top of page

A series of essays

During uni I heavily researched and analysed the representation of several minority groups in Bollywood.​

This led me to work on the following three papers:

- Colourism in Bollywood through item songs

- Visual representation of gay characters in Bollywood

- Visual representation of sex workers in Bollywood (dissertation) 

Here are some snippets of my work:

Indian moviegoers are active participants. In an Indian movie theatre, one can hear whistles when the hero makes his entry or coos when he finally unites with his love interest. They are cheerleaders for movies and actors they like and harsh critics for the ones they don’t. This attribute puts pressure on the filmmakers to produce work that would impress the audience, but most importantly won’t upset or anger them.

This repeated representation establishes a strong link between darker skin and lower economic backgrounds and vulgarity.…lecherous dance movements and actions in these songs signify their dishonourable character. Additionally, their torn, mud-stained costumes and skin are used as signifiers to send the message that they belong to backward communities. This repeated representation establishes a strong link between darker skin and lower economic backgrounds and vulgarity.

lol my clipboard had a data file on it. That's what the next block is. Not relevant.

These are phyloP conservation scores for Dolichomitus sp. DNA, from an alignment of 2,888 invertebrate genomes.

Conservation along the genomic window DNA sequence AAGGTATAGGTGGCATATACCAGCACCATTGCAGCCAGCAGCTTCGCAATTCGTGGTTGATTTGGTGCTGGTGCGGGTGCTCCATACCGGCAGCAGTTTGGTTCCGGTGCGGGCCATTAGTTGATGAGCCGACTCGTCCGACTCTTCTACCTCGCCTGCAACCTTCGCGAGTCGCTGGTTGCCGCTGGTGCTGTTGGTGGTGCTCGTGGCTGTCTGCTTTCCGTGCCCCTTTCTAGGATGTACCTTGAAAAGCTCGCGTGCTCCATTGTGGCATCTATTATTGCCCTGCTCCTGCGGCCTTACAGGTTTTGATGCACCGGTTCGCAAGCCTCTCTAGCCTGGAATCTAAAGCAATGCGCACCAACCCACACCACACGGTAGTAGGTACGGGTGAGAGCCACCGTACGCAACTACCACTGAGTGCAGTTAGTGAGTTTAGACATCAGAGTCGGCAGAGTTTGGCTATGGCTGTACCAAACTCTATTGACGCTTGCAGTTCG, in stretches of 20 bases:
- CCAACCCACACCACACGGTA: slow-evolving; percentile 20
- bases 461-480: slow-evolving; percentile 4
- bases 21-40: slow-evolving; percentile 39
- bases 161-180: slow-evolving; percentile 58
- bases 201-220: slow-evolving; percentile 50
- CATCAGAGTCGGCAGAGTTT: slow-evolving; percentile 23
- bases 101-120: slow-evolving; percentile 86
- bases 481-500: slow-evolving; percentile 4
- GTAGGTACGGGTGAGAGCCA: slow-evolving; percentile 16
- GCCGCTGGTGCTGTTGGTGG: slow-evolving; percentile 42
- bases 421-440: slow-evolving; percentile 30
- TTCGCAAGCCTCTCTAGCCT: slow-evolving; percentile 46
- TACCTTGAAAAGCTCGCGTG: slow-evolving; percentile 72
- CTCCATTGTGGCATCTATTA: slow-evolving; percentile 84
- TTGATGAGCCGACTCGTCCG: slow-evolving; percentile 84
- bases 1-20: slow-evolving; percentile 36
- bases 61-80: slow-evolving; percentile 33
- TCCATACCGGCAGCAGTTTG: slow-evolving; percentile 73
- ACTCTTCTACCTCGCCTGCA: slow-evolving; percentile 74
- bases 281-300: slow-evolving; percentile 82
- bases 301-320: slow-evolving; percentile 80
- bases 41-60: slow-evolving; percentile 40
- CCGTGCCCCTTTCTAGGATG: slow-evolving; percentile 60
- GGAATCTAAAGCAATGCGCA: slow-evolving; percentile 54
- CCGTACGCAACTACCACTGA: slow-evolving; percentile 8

Despite the rights set in favour of the LGBTQ community in India and around the globe, a large section of the Indian population still considers homosexuality as ‘deviant behaviour [that] goes against the fundamental tenets of culture and religion’ (Singh, et al., 2017, p.287). The Censor Board also ‘imposes cinematographic constraints on filmmakers’ to avoid riots and unrest (p.287). Therefore, to please an audience with different acceptance levels and understandings of sexuality, and the restrictions of the censorship board mainstream Bollywood only builds on safe territories.

Even though men with darker skin were occasionally glamourized feeding into the tall, dark and handsome stereotype, women were only celebrated for their light complexion. This observation complements prior research that suggested ‘the relation between skin colour and judgments about attractiveness affect women most acutely since women’s worth is judged heavily based on appearance’ (Glenn, 2008, p.282).

bottom of page